New York-based underwriter Rice Financial Products Co. is adding 30-year veteran Emory Dawson to its growing municipal team as a senior vice president in Manhattan.

Dawson, a credit analyst, joins the firm after more than a year as a senior vice president with HRF Associates. Before that, he spent a decade with bond insurer ACA Financial Guaranty Corp., where he was director of municipal ­underwriting.

Dawson also spent eight years as a managing director at UBS, where he originated liquidity lines, letters of credit, and direct loans for state and local governments. His career in finance began at Moody’s Investors Service in 1979. He left there as an assistant vice president after seven years.

Don Rice, the firm’s founder and chief executive officer, said Dawson’s experience reviewing credit quality has given him “an insider’s understanding” of how to achieve new or improved credit ratings and insurance commitments.

“He will be able to identify and work through key issues with issuer clients to help them improve their chances at a new or upgraded credit rating, which leads to more favorable public reception of an issuer’s bonds and, ultimately, cost savings,” Rice said.

Rice Financial, which was founded in 1993 and has 12 offices across the country, has been one of the fastest-growing underwriters since the financial market dislocation of recent years.

A year before the crisis, in 2006, when the firm opted to transform itself into a full-service underwriter from a derivatives boutique, Rice had not senior managed an issue. Its co-managing volume actually suffered a 31% decline to $777 million, compared with the $1.18 billion co-managed in 2005.

The shift in focus resulted in senior managing nine issues worth $285 million in 2007, according to Thomson Reuters. Rice’s book-running business shrunk the following year to just two deals worth $176 million, but in 2009 it led eight deals worth $430 million. That growth continued into 2010.

To date, Rice has run the books on 10 transactions totaling $405.4 million to rank 54th in the nation and seventh among firms owned by minorities and women. It ran the books on eight deals worth $430 million in 2009 to rank 58th.

One factor in the firm’s recent growth may be New York Gov. David Paterson’s efforts in 2008 to increase the representation of minority- and women-owned firms in public finance. Another is the shift in issuer sentiment away from doing business with only the big banks, said Cristal Baron, Rice’s president.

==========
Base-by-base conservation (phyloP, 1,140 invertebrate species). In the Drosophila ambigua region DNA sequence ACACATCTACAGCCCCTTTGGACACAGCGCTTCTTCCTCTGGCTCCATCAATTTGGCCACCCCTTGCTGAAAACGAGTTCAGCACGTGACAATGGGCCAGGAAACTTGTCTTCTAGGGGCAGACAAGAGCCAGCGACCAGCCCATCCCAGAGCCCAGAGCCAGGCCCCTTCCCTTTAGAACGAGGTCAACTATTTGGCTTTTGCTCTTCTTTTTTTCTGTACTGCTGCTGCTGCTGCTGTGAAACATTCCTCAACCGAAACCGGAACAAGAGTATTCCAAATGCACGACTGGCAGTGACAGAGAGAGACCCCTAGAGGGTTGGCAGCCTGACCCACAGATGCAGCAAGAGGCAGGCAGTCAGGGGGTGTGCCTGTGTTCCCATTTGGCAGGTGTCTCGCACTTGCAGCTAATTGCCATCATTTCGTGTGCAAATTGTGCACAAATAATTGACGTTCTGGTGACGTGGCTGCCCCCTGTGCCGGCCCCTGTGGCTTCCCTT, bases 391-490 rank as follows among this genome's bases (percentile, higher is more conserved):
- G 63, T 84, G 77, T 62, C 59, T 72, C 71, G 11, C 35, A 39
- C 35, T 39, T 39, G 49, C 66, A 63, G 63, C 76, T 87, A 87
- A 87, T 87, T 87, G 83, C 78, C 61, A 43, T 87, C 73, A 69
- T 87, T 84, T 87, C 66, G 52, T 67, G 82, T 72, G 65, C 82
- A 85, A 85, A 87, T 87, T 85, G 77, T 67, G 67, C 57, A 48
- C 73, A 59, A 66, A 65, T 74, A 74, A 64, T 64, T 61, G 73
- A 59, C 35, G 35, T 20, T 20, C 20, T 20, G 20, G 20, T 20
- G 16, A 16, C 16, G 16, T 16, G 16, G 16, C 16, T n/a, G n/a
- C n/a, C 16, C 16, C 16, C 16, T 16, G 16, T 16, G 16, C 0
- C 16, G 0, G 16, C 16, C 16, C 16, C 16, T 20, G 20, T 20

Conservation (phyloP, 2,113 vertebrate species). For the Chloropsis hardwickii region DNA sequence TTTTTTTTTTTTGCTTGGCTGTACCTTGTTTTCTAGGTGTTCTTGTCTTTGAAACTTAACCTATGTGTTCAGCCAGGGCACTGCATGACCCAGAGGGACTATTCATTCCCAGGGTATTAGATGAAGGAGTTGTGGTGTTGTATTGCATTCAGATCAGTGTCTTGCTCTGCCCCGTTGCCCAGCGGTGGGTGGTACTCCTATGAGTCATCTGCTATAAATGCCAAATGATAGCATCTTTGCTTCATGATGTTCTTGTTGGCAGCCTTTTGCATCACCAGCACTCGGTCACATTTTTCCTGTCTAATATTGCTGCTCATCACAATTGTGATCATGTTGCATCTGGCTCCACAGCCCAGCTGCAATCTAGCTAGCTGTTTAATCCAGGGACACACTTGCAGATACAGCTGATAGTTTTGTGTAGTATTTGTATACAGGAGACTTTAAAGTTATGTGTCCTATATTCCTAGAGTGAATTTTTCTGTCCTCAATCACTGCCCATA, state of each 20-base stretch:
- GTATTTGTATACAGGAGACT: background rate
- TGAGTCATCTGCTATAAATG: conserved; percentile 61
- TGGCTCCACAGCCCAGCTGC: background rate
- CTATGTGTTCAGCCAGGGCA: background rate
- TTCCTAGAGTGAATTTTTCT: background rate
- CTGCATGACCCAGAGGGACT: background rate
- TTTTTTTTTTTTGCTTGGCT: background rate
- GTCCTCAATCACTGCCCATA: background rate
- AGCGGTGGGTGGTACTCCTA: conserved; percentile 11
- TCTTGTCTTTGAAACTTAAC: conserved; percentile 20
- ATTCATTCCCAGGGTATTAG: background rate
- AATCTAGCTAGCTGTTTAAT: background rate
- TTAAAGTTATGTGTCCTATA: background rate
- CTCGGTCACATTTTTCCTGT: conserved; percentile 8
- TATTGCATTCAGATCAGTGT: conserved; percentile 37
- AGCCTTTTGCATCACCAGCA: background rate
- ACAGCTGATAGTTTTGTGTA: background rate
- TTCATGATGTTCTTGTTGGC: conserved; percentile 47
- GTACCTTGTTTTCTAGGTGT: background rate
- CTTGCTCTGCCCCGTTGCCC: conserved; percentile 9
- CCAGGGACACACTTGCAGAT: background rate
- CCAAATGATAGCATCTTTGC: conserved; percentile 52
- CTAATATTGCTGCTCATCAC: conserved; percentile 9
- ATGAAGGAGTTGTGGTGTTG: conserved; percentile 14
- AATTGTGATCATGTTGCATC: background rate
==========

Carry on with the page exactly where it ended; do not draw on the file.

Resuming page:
“Gov. Paterson’s efforts, combined with the devastation of several huge Wall Street banks once considered invulnerable by the investment community, suddenly made the notion that you were best served working with a big firm seem a lot less convincing,” Baron said. “All of that, along with a growing recognition that minority-owned firms were out there competently senior managing large deals, was feeding into what issuers around the country have been doing in terms of reevaluating their underwriting teams.”

Rice last week distributed $210 million of refunding bonds for New York City’s Municipal Water Finance Authority, saving the issuer $18 million, or 8% of refunded par, according to the firm’s math.

“For us this was a resume-building deal,” Baron said. “We were looking for an opportunity to senior manage a New York City deal for quite some time, and we finally found it.”

Rice said his firm secured the issue by identifying outstanding debt that could be refunded but which the city had not considered.

“We found some bonds that were refundable that no one else had identified,” said Rice, who described the deal as an illustration of how the firm’s experience with derivatives has played a key role in complex transactions.

“We took the same kind of technical, innovative, quantitative, and analytical approach that we had in the derivatives world and we brought it into the bond world in a way that, frankly, folks aren’t used to seeing at smaller firms,” Rice said.

The firm’s ability to undertake bigger deals is being noticed elsewhere. Rice is scheduled to lead a $230 million borrowing for Ohio in a few weeks.

Meanwhile, its co-managing business is enjoying steady growth. Rice has participated in 134 transactions in 2010 totaling $2.71 billion, ranking it 22nd nationally compared with 39th in 2006. The advance marks a 248% increase in co-managed volume from 2006 — and the fourth quarter hasn’t begun yet.

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